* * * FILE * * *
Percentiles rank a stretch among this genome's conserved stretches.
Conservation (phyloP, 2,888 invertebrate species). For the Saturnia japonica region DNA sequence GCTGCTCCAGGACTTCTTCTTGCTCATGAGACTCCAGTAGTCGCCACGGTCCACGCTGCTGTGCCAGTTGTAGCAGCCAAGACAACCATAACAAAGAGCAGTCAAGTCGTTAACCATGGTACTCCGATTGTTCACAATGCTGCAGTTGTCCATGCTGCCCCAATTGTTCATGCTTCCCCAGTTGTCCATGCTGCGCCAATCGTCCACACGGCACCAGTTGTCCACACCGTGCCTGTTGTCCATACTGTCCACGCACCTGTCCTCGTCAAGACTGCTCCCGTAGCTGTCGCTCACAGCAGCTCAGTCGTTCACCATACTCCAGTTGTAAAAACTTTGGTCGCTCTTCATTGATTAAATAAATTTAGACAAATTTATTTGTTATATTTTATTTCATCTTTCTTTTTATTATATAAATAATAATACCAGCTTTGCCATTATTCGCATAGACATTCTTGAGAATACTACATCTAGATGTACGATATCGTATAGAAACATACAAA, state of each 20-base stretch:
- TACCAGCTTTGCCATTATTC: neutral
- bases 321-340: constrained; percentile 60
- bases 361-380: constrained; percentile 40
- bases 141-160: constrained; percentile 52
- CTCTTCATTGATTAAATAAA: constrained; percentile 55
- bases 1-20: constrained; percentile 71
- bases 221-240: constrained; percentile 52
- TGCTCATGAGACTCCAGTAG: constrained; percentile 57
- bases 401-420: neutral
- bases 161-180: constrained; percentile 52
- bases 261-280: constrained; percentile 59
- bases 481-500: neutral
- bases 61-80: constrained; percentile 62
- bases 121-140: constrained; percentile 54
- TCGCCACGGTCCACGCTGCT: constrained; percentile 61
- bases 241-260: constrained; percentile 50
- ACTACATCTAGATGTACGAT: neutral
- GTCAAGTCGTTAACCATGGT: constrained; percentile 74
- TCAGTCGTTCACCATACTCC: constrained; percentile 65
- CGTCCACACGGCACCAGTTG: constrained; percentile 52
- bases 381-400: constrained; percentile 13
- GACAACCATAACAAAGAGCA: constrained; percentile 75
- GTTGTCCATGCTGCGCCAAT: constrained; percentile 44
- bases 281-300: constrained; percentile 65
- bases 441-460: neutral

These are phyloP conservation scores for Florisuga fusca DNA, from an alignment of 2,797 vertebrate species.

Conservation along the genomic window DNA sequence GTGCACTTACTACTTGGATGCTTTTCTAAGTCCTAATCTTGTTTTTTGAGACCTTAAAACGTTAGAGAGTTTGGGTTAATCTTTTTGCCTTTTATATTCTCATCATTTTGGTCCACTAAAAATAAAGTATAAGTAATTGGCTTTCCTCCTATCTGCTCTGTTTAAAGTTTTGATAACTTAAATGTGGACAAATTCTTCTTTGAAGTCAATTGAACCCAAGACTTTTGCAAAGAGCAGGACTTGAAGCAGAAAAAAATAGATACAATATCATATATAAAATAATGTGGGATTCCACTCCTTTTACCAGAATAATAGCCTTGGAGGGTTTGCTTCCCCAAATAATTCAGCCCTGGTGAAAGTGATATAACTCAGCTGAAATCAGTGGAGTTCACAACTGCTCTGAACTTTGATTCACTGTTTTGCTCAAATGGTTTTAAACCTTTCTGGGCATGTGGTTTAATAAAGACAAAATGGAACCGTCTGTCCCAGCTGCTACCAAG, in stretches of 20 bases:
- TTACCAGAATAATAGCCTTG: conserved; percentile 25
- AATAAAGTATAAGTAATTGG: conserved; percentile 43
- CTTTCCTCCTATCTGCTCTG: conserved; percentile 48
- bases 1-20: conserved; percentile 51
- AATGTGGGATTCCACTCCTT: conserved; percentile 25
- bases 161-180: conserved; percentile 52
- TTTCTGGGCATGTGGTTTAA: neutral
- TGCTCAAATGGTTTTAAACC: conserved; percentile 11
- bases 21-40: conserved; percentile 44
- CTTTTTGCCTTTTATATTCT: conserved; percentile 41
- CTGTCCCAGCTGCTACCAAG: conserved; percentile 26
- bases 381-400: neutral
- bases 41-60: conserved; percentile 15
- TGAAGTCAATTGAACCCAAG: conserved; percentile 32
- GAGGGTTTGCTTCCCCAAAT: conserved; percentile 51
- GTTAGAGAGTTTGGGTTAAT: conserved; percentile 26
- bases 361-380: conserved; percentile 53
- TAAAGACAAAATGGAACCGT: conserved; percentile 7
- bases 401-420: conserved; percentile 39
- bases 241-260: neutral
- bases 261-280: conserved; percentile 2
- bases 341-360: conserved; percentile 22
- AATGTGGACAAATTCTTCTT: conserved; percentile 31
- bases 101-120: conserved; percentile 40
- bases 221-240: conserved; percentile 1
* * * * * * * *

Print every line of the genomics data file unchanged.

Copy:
Percentiles rank a stretch among this genome's conserved stretches.
Conservation (phyloP, 2,888 invertebrate species). For the Saturnia japonica region DNA sequence GCTGCTCCAGGACTTCTTCTTGCTCATGAGACTCCAGTAGTCGCCACGGTCCACGCTGCTGTGCCAGTTGTAGCAGCCAAGACAACCATAACAAAGAGCAGTCAAGTCGTTAACCATGGTACTCCGATTGTTCACAATGCTGCAGTTGTCCATGCTGCCCCAATTGTTCATGCTTCCCCAGTTGTCCATGCTGCGCCAATCGTCCACACGGCACCAGTTGTCCACACCGTGCCTGTTGTCCATACTGTCCACGCACCTGTCCTCGTCAAGACTGCTCCCGTAGCTGTCGCTCACAGCAGCTCAGTCGTTCACCATACTCCAGTTGTAAAAACTTTGGTCGCTCTTCATTGATTAAATAAATTTAGACAAATTTATTTGTTATATTTTATTTCATCTTTCTTTTTATTATATAAATAATAATACCAGCTTTGCCATTATTCGCATAGACATTCTTGAGAATACTACATCTAGATGTACGATATCGTATAGAAACATACAAA, state of each 20-base stretch:
- TACCAGCTTTGCCATTATTC: neutral
- bases 321-340: constrained; percentile 60
- bases 361-380: constrained; percentile 40
- bases 141-160: constrained; percentile 52
- CTCTTCATTGATTAAATAAA: constrained; percentile 55
- bases 1-20: constrained; percentile 71
- bases 221-240: constrained; percentile 52
- TGCTCATGAGACTCCAGTAG: constrained; percentile 57
- bases 401-420: neutral
- bases 161-180: constrained; percentile 52
- bases 261-280: constrained; percentile 59
- bases 481-500: neutral
- bases 61-80: constrained; percentile 62
- bases 121-140: constrained; percentile 54
- TCGCCACGGTCCACGCTGCT: constrained; percentile 61
- bases 241-260: constrained; percentile 50
- ACTACATCTAGATGTACGAT: neutral
- GTCAAGTCGTTAACCATGGT: constrained; percentile 74
- TCAGTCGTTCACCATACTCC: constrained; percentile 65
- CGTCCACACGGCACCAGTTG: constrained; percentile 52
- bases 381-400: constrained; percentile 13
- GACAACCATAACAAAGAGCA: constrained; percentile 75
- GTTGTCCATGCTGCGCCAAT: constrained; percentile 44
- bases 281-300: constrained; percentile 65
- bases 441-460: neutral

These are phyloP conservation scores for Florisuga fusca DNA, from an alignment of 2,797 vertebrate species.

Conservation along the genomic window DNA sequence GTGCACTTACTACTTGGATGCTTTTCTAAGTCCTAATCTTGTTTTTTGAGACCTTAAAACGTTAGAGAGTTTGGGTTAATCTTTTTGCCTTTTATATTCTCATCATTTTGGTCCACTAAAAATAAAGTATAAGTAATTGGCTTTCCTCCTATCTGCTCTGTTTAAAGTTTTGATAACTTAAATGTGGACAAATTCTTCTTTGAAGTCAATTGAACCCAAGACTTTTGCAAAGAGCAGGACTTGAAGCAGAAAAAAATAGATACAATATCATATATAAAATAATGTGGGATTCCACTCCTTTTACCAGAATAATAGCCTTGGAGGGTTTGCTTCCCCAAATAATTCAGCCCTGGTGAAAGTGATATAACTCAGCTGAAATCAGTGGAGTTCACAACTGCTCTGAACTTTGATTCACTGTTTTGCTCAAATGGTTTTAAACCTTTCTGGGCATGTGGTTTAATAAAGACAAAATGGAACCGTCTGTCCCAGCTGCTACCAAG, in stretches of 20 bases:
- TTACCAGAATAATAGCCTTG: conserved; percentile 25
- AATAAAGTATAAGTAATTGG: conserved; percentile 43
- CTTTCCTCCTATCTGCTCTG: conserved; percentile 48
- bases 1-20: conserved; percentile 51
- AATGTGGGATTCCACTCCTT: conserved; percentile 25
- bases 161-180: conserved; percentile 52
- TTTCTGGGCATGTGGTTTAA: neutral
- TGCTCAAATGGTTTTAAACC: conserved; percentile 11
- bases 21-40: conserved; percentile 44
- CTTTTTGCCTTTTATATTCT: conserved; percentile 41
- CTGTCCCAGCTGCTACCAAG: conserved; percentile 26
- bases 381-400: neutral
- bases 41-60: conserved; percentile 15
- TGAAGTCAATTGAACCCAAG: conserved; percentile 32
- GAGGGTTTGCTTCCCCAAAT: conserved; percentile 51
- GTTAGAGAGTTTGGGTTAAT: conserved; percentile 26
- bases 361-380: conserved; percentile 53
- TAAAGACAAAATGGAACCGT: conserved; percentile 7
- bases 401-420: conserved; percentile 39
- bases 241-260: neutral
- bases 261-280: conserved; percentile 2
- bases 341-360: conserved; percentile 22
- AATGTGGACAAATTCTTCTT: conserved; percentile 31
- bases 101-120: conserved; percentile 40
- bases 221-240: conserved; percentile 1